If you add a second box you can use those left-over mounted Dragoons to get three full units, and then you're on your way to a respectable mounted force.
I had decided to paint my Dragoons as the 7e Régiment de Dragons, which entered Russia and fought at Borodino in Grouchy's III Cavalry Corps. They were also at the dreadful battle of Vyazma at the start of the retreat from Moscow. The reason I chose the 7e was partly because they took part in some major actions in Russia, but also because I really like the combination of green and crimson, their facing colour.
If you want to paint French dragoons, there's a great colour guide for their facing colours here.
French cavalry regiments were usually divided into 3-4 squadrons, where each squadron consisted of two companies and led by a captain. The 1st squadron would normally have the elite 1st company, as well as the 5th company. The 2nd squadron would have the 2nd and 6th company, and so on. Some really big regiments would keep on forming more squadrons, as many as 6 or 8. Each squadron would have around 85 to 250 men, but at the end of the Russian campaign there would be entire horse regiments that were struggling to form up mounted troops in numbers that made any difference, practically obliterated.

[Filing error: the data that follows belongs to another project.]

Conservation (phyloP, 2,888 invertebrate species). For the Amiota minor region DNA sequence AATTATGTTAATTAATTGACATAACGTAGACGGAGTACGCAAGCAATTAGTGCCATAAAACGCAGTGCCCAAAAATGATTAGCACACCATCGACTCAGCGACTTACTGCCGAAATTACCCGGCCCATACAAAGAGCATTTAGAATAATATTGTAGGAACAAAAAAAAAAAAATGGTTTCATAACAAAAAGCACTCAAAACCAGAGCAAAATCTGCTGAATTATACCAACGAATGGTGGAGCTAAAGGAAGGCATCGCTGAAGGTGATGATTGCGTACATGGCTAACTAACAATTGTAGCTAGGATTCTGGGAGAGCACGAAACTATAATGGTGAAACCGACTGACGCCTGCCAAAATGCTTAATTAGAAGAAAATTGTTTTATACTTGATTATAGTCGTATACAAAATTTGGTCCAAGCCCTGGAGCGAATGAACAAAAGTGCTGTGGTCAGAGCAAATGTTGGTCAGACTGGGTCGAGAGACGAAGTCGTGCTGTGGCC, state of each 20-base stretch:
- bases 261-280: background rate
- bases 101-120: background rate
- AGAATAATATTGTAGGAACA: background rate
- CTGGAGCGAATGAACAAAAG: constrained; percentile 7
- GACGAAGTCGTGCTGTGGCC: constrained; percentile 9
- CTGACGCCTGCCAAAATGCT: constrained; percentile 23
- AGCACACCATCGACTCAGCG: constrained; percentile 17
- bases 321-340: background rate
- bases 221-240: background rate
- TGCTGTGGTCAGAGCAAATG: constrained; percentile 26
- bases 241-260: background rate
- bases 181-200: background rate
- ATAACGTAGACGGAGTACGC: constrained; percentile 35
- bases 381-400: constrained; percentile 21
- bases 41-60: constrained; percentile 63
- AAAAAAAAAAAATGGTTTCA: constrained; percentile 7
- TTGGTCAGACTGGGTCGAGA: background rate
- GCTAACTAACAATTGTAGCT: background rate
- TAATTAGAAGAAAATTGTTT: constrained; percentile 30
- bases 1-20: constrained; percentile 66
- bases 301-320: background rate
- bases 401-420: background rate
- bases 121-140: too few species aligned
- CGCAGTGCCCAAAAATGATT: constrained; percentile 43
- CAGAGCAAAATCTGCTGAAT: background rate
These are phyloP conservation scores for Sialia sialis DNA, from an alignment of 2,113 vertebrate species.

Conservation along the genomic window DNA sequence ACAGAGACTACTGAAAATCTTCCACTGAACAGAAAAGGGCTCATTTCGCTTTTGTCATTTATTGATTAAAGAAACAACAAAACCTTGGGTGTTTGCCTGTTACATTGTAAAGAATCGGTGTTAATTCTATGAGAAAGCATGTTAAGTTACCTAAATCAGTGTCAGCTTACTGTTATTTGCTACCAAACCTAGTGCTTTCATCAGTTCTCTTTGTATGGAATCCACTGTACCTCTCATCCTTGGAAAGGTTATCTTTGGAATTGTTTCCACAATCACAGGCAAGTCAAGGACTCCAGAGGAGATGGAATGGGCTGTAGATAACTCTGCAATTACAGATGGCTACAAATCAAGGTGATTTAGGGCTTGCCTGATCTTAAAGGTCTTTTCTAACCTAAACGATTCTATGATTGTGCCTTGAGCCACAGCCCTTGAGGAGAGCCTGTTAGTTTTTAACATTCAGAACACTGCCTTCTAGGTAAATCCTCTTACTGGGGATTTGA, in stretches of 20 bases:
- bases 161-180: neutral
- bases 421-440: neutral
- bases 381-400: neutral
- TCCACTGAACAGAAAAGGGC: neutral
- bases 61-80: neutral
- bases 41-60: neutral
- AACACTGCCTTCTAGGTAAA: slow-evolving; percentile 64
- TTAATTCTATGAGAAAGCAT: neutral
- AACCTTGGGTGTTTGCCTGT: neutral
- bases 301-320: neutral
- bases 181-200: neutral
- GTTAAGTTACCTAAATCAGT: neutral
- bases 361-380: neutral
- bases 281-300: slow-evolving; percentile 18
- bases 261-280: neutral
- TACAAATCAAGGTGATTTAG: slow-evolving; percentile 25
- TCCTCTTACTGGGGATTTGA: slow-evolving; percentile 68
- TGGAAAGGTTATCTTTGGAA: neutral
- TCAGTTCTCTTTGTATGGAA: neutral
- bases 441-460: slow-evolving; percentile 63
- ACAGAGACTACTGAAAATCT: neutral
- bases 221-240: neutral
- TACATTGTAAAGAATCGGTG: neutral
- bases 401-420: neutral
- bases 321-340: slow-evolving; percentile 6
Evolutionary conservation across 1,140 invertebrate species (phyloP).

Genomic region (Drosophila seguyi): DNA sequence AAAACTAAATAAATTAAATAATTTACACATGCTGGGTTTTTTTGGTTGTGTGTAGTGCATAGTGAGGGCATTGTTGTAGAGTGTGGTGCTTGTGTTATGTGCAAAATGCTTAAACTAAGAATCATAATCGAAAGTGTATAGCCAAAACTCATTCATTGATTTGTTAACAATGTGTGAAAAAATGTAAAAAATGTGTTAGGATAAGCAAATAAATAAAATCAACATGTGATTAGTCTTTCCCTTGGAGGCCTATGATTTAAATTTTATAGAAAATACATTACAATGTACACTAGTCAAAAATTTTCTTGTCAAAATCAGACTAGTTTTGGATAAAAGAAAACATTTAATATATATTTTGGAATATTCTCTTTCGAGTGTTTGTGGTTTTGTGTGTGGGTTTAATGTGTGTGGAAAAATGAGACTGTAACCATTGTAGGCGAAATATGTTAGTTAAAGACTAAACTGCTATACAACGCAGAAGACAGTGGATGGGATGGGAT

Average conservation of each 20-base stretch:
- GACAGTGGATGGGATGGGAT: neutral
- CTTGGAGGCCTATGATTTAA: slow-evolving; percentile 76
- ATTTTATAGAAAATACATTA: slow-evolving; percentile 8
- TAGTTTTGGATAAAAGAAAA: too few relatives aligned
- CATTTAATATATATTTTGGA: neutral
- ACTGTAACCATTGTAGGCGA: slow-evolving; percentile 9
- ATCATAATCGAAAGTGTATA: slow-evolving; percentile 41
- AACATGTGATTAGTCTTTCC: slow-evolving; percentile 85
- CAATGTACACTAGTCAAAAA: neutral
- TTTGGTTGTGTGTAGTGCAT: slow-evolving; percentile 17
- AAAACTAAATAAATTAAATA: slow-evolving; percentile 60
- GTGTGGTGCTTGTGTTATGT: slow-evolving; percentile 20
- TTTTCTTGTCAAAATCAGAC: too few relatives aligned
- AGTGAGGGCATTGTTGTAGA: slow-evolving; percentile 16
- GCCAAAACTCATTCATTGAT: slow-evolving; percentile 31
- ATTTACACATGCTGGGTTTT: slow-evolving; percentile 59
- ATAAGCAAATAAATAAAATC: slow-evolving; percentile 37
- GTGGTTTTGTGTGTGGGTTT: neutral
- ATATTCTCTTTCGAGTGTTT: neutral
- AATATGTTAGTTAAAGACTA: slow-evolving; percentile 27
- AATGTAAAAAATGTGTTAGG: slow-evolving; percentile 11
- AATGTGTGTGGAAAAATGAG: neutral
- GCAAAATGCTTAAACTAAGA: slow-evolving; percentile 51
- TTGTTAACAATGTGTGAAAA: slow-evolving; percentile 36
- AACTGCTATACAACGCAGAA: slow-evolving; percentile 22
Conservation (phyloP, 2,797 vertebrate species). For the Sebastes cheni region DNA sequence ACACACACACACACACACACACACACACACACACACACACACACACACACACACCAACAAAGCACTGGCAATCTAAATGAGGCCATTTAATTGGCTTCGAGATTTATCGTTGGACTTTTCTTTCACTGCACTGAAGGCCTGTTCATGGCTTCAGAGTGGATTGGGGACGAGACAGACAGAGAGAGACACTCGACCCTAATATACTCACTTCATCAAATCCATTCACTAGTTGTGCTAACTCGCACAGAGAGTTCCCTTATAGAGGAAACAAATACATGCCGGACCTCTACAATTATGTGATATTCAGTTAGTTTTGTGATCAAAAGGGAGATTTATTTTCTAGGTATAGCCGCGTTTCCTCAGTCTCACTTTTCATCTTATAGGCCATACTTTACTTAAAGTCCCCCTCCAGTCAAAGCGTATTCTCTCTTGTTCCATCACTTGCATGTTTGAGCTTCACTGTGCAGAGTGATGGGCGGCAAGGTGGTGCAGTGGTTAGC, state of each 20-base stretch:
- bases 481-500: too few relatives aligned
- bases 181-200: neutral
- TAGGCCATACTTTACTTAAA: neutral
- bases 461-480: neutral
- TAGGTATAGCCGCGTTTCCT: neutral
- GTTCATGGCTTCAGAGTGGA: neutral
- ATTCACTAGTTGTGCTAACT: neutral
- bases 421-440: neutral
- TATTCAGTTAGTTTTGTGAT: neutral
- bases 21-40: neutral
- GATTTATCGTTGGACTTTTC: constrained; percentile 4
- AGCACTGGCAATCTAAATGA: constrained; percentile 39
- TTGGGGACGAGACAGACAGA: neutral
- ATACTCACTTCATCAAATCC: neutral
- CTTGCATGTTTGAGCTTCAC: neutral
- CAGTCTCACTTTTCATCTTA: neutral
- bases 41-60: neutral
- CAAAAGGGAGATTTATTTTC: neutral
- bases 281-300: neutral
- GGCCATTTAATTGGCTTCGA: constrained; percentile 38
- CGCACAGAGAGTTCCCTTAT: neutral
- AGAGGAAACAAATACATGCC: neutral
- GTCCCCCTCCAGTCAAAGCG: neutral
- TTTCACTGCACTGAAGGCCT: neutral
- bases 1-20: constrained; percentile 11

Painting the Dragoons
I set out to paint my Dragoons as the 1st squadron of the regiment. The elite companies would have bearskins earlier in the wars, but later adopted "normal" helmets but with distinctive plumes. For this first unit I saved the special heads on the sprues for later, and built them as the 5th company.
The uniforms got quite dark green colours, contrasted with red and white. I chose to go with creamy beige breeches and gloves, which I think fits nice with the green and red. There's also tons of gold on their uniforms, which make them really stand out. A festive Christmas-y colour scheme indeed!
The horses were painted black and dark brown, common colours for the 5th company (1st would try to have more black horses). Dragoons were supposed to have the biggest horses after Cuirassiers, but in reality they took what they could find after blistering storms and other harsh conditions had caused havoc with the French supply of horses in Russia. As you might guess, the idea of colour coded horses also fall by the wayside when you have such extreme scarcity, so feel free to mix it up if you're not making your troops for the parade fields.
As mentioned, Dragoons fought dismounted at times, but could also be organized as entire regiments of foot Dragoons. They were equipped with long muskets compared to the short carbines of other cavalry, which often gave them a big advantage in skirmishes.
Dragoons that were formed as Dragons à Pied would be supposed to wear pants and shoes, rather than breeches and riding boots like these. But if you want to make a reasonably realistic Dragoon-heavy SP2 force, I'd say these are great as you'll keep adding foot troops as you assemble your mounted core. And I just think they look great in this colour scheme, a nice colourful distraction after all those white-blue-tan-grey infantrymen in their dull greatcoats.
Next step for my Dragoons is that I really need an officer to lead them! Also, Dragoon reguments had both trumpeteers and drummers, so there are plenty of reasons to play around with conversions. I just started painting the mounted officer that comes in the box, and when I get my second box I'll try to convert one of the dismounted troops into an officer as well. Then we'll see of we can get this tiny cavalry corps rolling!
"Glory is fleeting,